Smrgspost

1. C'est magnifique, mais ce ne peut pas gurir.

I'm at the threshold of the conclusion of Le Marxisme, hoorah! (Proper review when I've properly digested it.)

2. Boots

I only narrowly talked myself out of buying another introduction to Heidegger which had a cover picture of boots which I liked very much. (Boots occupy a privileged place in my conception of the world, of course.)

It is of course this picture by Van Gogh, and now I think I will have to buy myself a print of it instead. Besides, I've never find a decent range of De Chirico prints, and I'm fed up of waiting. (And very fed up of the cult of the imposter Dal.)

3. Twinkletree!

Riga, Vilnius and Helsinki! I am very excited!

4. Intercontinental Imminence!

BA don't give out tickets, anymore, so all I have is a scrunched up piece of paper from the travel agent. (The scrunching was actually my own contribution; did you guess?) I'm not entirely convinced that this is reassuring.

("Hello, I've come to intercontinent!"
"Certainly Sir or Madam; do you have your scrunch?")

Also I need to nip out to Oxfam and buy a new jacket at lunch time - my denim jacket has progressed from a state that my mother doesn't think is acceptable to one that I don't think is acceptable, and I expect airport security persons have views on such matters that are closer to my mother's than mine anyway.

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2003-09-17 18:21

On a little dishy, for sure.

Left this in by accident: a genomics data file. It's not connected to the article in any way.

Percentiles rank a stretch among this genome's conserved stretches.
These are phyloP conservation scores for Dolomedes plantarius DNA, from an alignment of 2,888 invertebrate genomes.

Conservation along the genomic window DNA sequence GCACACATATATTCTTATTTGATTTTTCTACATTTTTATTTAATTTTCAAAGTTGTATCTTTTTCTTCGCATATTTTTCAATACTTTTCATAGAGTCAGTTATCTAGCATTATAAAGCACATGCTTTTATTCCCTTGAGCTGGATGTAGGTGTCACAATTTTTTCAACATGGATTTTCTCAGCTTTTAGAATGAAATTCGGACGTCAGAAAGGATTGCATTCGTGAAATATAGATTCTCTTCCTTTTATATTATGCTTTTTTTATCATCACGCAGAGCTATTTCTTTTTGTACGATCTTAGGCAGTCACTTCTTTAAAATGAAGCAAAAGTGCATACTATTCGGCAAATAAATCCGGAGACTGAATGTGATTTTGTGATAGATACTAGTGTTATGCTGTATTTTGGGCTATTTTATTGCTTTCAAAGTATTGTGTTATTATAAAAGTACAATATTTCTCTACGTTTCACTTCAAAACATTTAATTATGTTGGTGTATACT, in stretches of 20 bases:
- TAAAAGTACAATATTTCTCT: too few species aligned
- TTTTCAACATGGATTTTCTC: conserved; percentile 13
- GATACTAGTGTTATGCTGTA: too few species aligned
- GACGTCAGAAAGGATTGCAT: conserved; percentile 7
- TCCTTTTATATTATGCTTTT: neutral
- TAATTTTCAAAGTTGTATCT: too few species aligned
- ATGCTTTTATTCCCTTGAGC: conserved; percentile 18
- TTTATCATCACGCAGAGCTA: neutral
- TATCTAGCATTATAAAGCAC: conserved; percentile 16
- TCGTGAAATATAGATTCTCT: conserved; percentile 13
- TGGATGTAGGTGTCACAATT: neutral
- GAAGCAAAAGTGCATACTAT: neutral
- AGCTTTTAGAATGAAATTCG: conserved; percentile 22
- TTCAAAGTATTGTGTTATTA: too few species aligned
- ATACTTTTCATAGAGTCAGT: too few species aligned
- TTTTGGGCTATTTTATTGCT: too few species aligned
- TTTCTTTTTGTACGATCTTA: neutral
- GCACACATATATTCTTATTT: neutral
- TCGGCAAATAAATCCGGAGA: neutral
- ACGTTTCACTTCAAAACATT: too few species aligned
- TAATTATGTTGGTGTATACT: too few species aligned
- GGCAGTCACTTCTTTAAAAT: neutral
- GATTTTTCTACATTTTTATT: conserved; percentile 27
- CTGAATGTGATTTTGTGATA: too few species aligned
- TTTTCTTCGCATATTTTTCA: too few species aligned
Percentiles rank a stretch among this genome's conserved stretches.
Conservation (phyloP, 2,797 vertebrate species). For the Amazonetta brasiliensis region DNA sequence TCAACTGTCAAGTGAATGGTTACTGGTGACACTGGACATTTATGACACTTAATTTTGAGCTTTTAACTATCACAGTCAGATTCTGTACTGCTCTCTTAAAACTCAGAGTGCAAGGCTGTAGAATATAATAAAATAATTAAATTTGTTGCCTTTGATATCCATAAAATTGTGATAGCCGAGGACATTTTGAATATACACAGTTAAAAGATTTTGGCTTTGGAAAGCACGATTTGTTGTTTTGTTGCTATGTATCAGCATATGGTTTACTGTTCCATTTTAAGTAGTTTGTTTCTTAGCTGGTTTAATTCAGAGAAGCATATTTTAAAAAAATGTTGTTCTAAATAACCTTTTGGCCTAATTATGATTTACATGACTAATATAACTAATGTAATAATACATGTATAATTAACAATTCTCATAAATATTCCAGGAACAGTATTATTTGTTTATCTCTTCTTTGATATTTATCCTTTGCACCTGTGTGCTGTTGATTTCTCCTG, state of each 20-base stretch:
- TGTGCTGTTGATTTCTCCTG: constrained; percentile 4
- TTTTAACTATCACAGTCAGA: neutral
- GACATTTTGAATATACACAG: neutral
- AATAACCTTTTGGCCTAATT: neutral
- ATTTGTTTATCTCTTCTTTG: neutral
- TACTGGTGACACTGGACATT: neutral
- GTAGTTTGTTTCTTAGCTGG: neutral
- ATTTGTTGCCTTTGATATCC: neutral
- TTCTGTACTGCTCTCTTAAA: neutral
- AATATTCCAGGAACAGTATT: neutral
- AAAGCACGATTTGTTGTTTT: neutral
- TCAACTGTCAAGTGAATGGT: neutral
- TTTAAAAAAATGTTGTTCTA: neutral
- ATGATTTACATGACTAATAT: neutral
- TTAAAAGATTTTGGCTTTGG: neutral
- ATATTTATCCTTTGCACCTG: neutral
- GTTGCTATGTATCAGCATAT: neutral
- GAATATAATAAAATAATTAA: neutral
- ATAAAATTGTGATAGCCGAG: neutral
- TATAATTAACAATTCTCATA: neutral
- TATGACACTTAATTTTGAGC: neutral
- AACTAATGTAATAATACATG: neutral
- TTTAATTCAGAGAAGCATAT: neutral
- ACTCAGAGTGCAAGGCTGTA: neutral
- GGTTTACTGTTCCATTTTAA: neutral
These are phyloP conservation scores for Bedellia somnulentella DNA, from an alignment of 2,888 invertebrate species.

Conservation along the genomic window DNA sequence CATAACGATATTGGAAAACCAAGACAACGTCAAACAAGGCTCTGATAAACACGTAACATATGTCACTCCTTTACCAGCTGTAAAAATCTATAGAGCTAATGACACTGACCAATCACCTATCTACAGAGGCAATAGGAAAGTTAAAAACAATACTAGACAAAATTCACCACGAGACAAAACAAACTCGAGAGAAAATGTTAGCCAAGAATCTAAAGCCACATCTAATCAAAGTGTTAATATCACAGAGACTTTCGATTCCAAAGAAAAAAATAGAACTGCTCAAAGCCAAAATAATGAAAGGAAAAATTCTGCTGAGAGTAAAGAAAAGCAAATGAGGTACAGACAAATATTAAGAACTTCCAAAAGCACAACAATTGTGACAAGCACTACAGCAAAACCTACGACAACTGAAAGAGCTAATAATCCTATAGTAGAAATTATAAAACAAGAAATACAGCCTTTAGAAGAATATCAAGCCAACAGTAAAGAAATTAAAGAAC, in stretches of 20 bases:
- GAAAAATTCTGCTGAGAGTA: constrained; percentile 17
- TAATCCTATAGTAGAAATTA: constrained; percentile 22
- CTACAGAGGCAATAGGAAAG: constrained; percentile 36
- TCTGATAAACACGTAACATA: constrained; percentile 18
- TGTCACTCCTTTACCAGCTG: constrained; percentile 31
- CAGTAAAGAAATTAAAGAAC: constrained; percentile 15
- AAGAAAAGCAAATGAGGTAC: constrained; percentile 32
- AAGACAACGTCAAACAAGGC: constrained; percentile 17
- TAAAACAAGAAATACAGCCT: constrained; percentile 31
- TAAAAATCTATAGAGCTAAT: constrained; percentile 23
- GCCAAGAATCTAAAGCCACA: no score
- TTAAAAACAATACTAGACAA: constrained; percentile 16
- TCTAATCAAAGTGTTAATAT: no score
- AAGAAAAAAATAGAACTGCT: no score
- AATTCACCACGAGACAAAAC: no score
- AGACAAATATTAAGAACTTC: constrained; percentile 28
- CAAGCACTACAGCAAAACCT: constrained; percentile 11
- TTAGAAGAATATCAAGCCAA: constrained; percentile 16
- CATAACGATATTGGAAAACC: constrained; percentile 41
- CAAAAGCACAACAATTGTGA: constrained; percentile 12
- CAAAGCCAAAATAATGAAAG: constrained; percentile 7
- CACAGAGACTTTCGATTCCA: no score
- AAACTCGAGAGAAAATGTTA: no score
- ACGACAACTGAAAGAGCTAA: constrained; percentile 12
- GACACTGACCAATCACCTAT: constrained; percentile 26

Let's hev a bit o' cracky, Till the boat comes in.

Dance ti' thy daddy, sing ti' thy mammy,
Dance ti' thy daddy, ti' thy mammy sing;
Thou shall hev a fishy on a little dishy,
Thou shall hev a haddock when the boat comes in.

Ah, haddock? No, we're clean out of haddock, sorry:

[C]ustomers are still reluctant to buy unfamiliar fish and instead plump for the old favourites cod and haddock. Yet these are fish which have been intensively fished to the point of crisis.

Patagonian toothfish? (sucks through teeth.) Like golddust that is, Squire. Haven't had that in for weeks:

Going deeper isn't the answer either. Fish from the mid-depths such as sea bass, monkfish and some types of tuna are now endangered. The prized Patagonian toothfish - on the menu at fashionable eateries in Japan, London and New York - is now virtually worth its weight in gold it is so scarce.

Dance ti' thy daddy, sing ti' thy mammy,
Dance ti' thy daddy, ti' thy mammy sing;
Thou shall hev a fishy on a little dishy,
Thou shall hev a herring when the boat comes in.

Herring, you say? Sadly, no, Sir:

The lessons of over-fishing are there in history. Herring, for instance, was once so popular that stocks collapsed in the 1970s and have only now recovered enough to allow controlled fishing.